has been making waves for the past year for its . And it could eventually become a tool that lets pigs serve as organ donors for humans following a milestone advance reported by .
The company announced Thursday that it had successfully birthed piglets that didn’t carry porcine endogenous retroviruses (PERVs), pathogens that are harmless in pigs but can be deadly for humans, in a . This could theoretically make “xenotransplantation” (i.e., the transfer of organs from animals to humans) a safe option, especially considering the complementary biology that certain pig organs have with their homo sapien counterparts.
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“This is the first publication to report on PERV-free pig production,” said Luhan Yang, co-founder and chief scientific officer at eGenesis, in a statement. “This research represents an important advance in addressing safety concerns about cross-species viral transmission. Our team will further engineer the PERV-free pig strain to deliver safe and effective xenotransplantation.”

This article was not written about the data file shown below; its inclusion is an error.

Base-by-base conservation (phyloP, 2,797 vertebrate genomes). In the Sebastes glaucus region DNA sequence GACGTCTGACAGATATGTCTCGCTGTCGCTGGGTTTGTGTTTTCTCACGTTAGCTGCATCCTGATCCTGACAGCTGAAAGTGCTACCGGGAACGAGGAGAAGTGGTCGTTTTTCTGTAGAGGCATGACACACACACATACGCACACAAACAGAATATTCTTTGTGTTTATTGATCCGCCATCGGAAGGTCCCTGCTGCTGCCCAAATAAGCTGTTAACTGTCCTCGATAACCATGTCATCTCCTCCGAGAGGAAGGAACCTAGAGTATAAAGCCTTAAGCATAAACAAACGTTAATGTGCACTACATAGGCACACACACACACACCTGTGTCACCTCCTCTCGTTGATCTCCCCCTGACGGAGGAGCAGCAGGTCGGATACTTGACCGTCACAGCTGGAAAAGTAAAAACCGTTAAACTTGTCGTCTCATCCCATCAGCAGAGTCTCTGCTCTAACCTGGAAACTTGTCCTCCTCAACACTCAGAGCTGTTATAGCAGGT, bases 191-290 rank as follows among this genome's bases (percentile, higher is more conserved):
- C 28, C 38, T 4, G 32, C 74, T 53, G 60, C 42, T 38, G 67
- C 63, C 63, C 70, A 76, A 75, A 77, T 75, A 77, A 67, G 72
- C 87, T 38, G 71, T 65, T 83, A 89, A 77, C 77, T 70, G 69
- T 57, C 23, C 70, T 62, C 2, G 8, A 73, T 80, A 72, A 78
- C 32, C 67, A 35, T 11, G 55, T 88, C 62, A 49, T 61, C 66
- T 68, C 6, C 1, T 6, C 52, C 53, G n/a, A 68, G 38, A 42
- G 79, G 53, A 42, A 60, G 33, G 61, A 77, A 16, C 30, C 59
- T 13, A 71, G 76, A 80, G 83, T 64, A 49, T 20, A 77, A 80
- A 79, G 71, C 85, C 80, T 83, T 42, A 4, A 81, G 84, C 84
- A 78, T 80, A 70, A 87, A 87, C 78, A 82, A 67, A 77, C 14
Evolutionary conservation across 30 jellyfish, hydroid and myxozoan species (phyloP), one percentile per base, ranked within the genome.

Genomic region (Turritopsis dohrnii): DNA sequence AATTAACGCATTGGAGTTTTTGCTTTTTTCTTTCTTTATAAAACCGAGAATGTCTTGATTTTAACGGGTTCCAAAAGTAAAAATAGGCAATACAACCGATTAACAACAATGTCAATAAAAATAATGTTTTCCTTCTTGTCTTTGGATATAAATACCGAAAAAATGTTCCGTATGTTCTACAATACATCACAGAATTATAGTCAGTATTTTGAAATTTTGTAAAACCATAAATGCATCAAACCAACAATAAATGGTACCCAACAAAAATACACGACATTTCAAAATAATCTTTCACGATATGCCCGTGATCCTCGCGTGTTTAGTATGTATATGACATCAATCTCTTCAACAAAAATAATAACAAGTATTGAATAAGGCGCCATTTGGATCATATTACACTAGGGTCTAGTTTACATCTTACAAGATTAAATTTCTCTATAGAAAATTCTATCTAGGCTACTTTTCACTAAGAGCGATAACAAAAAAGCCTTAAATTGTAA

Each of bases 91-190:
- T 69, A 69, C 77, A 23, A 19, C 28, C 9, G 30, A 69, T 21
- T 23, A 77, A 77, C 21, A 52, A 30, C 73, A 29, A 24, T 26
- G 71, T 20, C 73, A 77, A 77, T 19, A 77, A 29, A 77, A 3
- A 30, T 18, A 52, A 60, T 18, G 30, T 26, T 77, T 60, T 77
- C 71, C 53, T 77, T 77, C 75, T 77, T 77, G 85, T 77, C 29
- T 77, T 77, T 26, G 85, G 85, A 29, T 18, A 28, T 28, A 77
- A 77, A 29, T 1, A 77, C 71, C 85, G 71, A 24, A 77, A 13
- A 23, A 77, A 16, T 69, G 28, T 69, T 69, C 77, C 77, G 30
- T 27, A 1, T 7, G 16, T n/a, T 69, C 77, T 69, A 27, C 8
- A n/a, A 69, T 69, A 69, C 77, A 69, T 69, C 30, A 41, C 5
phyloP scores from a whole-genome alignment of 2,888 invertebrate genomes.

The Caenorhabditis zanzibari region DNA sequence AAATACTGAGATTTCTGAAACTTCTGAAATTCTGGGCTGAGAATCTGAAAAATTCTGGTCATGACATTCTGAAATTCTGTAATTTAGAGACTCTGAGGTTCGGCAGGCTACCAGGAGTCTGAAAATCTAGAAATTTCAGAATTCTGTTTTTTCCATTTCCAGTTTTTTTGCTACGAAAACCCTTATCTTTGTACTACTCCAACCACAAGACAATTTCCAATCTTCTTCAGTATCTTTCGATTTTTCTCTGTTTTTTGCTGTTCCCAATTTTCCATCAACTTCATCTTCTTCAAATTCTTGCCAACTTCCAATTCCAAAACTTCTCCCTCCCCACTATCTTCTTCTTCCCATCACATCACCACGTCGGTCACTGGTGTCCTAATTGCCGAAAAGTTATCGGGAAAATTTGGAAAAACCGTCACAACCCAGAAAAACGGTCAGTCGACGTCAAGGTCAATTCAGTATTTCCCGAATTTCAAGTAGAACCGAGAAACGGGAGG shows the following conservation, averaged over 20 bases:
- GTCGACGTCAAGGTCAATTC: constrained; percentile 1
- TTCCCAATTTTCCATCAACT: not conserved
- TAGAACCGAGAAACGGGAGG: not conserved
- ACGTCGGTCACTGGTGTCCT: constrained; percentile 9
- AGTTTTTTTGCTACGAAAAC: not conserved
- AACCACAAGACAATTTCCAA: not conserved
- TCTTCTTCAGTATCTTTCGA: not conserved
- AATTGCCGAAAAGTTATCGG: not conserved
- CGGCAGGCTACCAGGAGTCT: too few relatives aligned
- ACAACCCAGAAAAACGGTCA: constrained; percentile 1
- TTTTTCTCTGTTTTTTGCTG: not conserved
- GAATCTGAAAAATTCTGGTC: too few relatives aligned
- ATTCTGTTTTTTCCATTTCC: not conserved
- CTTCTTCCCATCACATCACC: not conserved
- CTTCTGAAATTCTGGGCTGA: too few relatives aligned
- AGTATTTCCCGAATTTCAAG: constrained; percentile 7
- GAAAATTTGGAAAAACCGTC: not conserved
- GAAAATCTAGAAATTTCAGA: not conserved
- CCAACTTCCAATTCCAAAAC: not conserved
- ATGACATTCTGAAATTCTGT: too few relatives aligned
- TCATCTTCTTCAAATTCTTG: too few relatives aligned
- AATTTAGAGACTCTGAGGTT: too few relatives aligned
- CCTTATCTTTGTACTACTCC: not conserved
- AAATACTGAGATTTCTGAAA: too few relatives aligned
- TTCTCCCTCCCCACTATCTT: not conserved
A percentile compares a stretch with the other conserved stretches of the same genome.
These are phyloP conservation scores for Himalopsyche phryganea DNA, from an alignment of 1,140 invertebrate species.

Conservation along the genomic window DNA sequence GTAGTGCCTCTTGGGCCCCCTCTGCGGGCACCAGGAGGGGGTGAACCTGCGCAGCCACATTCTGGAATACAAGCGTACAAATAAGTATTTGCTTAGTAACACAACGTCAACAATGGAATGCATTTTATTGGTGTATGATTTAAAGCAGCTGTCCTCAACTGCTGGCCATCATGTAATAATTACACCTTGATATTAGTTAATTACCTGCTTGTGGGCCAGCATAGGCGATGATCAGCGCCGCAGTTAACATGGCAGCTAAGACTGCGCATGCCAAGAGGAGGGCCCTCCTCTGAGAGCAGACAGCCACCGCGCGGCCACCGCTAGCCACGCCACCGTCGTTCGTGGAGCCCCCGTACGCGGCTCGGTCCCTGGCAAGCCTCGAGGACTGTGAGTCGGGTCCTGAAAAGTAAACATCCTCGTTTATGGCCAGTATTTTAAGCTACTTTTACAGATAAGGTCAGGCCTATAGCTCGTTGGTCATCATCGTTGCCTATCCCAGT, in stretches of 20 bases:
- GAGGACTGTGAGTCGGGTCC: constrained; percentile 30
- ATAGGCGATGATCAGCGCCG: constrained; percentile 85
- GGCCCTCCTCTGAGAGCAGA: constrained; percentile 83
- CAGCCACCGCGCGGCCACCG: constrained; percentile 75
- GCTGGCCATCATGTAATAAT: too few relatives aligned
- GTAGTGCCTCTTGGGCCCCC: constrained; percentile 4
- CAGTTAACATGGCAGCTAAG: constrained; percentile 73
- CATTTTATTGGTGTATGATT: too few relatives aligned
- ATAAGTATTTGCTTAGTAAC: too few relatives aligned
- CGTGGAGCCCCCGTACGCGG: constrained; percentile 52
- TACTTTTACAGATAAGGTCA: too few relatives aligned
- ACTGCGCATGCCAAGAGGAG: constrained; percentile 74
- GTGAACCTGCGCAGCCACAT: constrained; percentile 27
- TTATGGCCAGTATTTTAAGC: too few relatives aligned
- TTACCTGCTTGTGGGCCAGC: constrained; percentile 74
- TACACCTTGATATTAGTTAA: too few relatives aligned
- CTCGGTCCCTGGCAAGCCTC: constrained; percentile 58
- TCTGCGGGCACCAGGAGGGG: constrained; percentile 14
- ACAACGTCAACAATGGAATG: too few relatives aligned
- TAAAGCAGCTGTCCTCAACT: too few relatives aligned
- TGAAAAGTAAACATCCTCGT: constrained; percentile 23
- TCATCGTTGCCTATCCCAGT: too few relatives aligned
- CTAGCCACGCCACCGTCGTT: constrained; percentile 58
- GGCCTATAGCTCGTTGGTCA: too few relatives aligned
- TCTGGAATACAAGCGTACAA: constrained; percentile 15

The eGenesis scientists used the CRISPR-Cas9 version of the genome editing tech to slice off the PERV-causing genes in porcine embryos.
This is far from the first time that CRISPR has made a splash in the life sciences. Earlier this month, U.S. scientists confirmed that they’d used CRISPR—which essentially acts as a molecular shear that can cut off targeted DNA sequences and replace them with others—to in order to stop a genetic disease’s progression into offspring.